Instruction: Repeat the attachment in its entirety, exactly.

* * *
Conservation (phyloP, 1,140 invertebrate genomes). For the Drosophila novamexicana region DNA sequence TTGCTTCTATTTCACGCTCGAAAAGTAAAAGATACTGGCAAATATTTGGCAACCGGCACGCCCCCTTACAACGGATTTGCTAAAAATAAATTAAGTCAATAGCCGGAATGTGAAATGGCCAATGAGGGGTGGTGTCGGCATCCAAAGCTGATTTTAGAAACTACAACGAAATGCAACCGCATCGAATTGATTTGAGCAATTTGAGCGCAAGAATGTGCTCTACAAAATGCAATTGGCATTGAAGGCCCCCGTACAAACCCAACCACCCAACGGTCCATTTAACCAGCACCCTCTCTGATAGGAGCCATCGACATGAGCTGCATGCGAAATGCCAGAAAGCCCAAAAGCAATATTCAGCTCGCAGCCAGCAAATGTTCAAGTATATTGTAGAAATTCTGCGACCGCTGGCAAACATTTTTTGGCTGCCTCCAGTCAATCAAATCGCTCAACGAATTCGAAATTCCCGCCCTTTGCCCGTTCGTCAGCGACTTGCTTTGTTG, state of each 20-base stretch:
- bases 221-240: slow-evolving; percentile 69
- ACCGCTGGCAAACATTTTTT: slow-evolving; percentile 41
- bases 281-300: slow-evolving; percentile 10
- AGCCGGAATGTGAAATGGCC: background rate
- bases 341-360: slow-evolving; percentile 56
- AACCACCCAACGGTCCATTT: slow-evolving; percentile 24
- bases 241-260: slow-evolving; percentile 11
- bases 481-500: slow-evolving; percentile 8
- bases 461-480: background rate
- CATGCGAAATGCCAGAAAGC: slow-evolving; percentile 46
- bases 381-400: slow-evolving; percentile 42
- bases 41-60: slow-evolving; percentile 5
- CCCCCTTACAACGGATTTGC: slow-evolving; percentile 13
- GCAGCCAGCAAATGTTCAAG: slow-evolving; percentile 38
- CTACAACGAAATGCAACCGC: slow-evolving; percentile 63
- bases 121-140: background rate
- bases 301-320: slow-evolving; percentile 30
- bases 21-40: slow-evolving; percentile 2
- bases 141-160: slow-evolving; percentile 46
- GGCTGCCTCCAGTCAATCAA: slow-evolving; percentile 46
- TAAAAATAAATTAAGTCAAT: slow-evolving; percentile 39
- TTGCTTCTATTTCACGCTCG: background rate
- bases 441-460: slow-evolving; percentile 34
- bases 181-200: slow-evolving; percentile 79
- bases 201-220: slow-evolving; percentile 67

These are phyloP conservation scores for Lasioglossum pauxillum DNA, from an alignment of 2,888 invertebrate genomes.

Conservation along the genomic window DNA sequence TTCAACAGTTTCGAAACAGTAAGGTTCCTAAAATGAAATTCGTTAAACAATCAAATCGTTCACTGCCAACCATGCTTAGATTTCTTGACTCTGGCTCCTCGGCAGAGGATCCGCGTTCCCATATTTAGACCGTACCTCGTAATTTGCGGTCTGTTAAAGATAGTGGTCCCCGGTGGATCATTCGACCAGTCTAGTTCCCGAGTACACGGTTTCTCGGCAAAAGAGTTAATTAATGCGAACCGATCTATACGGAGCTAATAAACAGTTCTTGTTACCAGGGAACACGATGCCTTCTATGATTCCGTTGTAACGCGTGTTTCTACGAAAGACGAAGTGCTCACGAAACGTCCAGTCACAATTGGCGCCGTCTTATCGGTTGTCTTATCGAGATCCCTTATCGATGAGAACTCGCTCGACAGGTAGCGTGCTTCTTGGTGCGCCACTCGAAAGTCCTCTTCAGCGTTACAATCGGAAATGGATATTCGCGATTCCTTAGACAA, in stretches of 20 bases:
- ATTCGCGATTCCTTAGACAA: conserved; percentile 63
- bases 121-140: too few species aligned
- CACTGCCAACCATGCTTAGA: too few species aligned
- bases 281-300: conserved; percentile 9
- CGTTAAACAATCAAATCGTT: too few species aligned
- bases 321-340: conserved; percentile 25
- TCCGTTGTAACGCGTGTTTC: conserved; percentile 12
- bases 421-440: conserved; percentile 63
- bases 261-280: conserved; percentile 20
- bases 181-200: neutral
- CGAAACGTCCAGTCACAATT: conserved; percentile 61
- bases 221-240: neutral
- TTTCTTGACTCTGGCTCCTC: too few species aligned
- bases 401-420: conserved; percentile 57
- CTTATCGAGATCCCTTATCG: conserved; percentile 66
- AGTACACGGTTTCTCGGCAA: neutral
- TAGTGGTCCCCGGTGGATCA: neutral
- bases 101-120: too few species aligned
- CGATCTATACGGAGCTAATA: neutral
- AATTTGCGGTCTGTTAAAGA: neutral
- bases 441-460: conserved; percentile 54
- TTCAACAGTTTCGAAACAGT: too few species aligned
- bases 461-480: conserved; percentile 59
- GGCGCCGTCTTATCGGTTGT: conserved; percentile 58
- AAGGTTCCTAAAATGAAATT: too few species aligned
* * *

Conservation (phyloP, 1,140 invertebrate genomes). For the Drosophila novamexicana region DNA sequence TTGCTTCTATTTCACGCTCGAAAAGTAAAAGATACTGGCAAATATTTGGCAACCGGCACGCCCCCTTACAACGGATTTGCTAAAAATAAATTAAGTCAATAGCCGGAATGTGAAATGGCCAATGAGGGGTGGTGTCGGCATCCAAAGCTGATTTTAGAAACTACAACGAAATGCAACCGCATCGAATTGATTTGAGCAATTTGAGCGCAAGAATGTGCTCTACAAAATGCAATTGGCATTGAAGGCCCCCGTACAAACCCAACCACCCAACGGTCCATTTAACCAGCACCCTCTCTGATAGGAGCCATCGACATGAGCTGCATGCGAAATGCCAGAAAGCCCAAAAGCAATATTCAGCTCGCAGCCAGCAAATGTTCAAGTATATTGTAGAAATTCTGCGACCGCTGGCAAACATTTTTTGGCTGCCTCCAGTCAATCAAATCGCTCAACGAATTCGAAATTCCCGCCCTTTGCCCGTTCGTCAGCGACTTGCTTTGTTG, state of each 20-base stretch:
- bases 221-240: slow-evolving; percentile 69
- ACCGCTGGCAAACATTTTTT: slow-evolving; percentile 41
- bases 281-300: slow-evolving; percentile 10
- AGCCGGAATGTGAAATGGCC: background rate
- bases 341-360: slow-evolving; percentile 56
- AACCACCCAACGGTCCATTT: slow-evolving; percentile 24
- bases 241-260: slow-evolving; percentile 11
- bases 481-500: slow-evolving; percentile 8
- bases 461-480: background rate
- CATGCGAAATGCCAGAAAGC: slow-evolving; percentile 46
- bases 381-400: slow-evolving; percentile 42
- bases 41-60: slow-evolving; percentile 5
- CCCCCTTACAACGGATTTGC: slow-evolving; percentile 13
- GCAGCCAGCAAATGTTCAAG: slow-evolving; percentile 38
- CTACAACGAAATGCAACCGC: slow-evolving; percentile 63
- bases 121-140: background rate
- bases 301-320: slow-evolving; percentile 30
- bases 21-40: slow-evolving; percentile 2
- bases 141-160: slow-evolving; percentile 46
- GGCTGCCTCCAGTCAATCAA: slow-evolving; percentile 46
- TAAAAATAAATTAAGTCAAT: slow-evolving; percentile 39
- TTGCTTCTATTTCACGCTCG: background rate
- bases 441-460: slow-evolving; percentile 34
- bases 181-200: slow-evolving; percentile 79
- bases 201-220: slow-evolving; percentile 67

These are phyloP conservation scores for Lasioglossum pauxillum DNA, from an alignment of 2,888 invertebrate genomes.

Conservation along the genomic window DNA sequence TTCAACAGTTTCGAAACAGTAAGGTTCCTAAAATGAAATTCGTTAAACAATCAAATCGTTCACTGCCAACCATGCTTAGATTTCTTGACTCTGGCTCCTCGGCAGAGGATCCGCGTTCCCATATTTAGACCGTACCTCGTAATTTGCGGTCTGTTAAAGATAGTGGTCCCCGGTGGATCATTCGACCAGTCTAGTTCCCGAGTACACGGTTTCTCGGCAAAAGAGTTAATTAATGCGAACCGATCTATACGGAGCTAATAAACAGTTCTTGTTACCAGGGAACACGATGCCTTCTATGATTCCGTTGTAACGCGTGTTTCTACGAAAGACGAAGTGCTCACGAAACGTCCAGTCACAATTGGCGCCGTCTTATCGGTTGTCTTATCGAGATCCCTTATCGATGAGAACTCGCTCGACAGGTAGCGTGCTTCTTGGTGCGCCACTCGAAAGTCCTCTTCAGCGTTACAATCGGAAATGGATATTCGCGATTCCTTAGACAA, in stretches of 20 bases:
- ATTCGCGATTCCTTAGACAA: conserved; percentile 63
- bases 121-140: too few species aligned
- CACTGCCAACCATGCTTAGA: too few species aligned
- bases 281-300: conserved; percentile 9
- CGTTAAACAATCAAATCGTT: too few species aligned
- bases 321-340: conserved; percentile 25
- TCCGTTGTAACGCGTGTTTC: conserved; percentile 12
- bases 421-440: conserved; percentile 63
- bases 261-280: conserved; percentile 20
- bases 181-200: neutral
- CGAAACGTCCAGTCACAATT: conserved; percentile 61
- bases 221-240: neutral
- TTTCTTGACTCTGGCTCCTC: too few species aligned
- bases 401-420: conserved; percentile 57
- CTTATCGAGATCCCTTATCG: conserved; percentile 66
- AGTACACGGTTTCTCGGCAA: neutral
- TAGTGGTCCCCGGTGGATCA: neutral
- bases 101-120: too few species aligned
- CGATCTATACGGAGCTAATA: neutral
- AATTTGCGGTCTGTTAAAGA: neutral
- bases 441-460: conserved; percentile 54
- TTCAACAGTTTCGAAACAGT: too few species aligned
- bases 461-480: conserved; percentile 59
- GGCGCCGTCTTATCGGTTGT: conserved; percentile 58
- AAGGTTCCTAAAATGAAATT: too few species aligned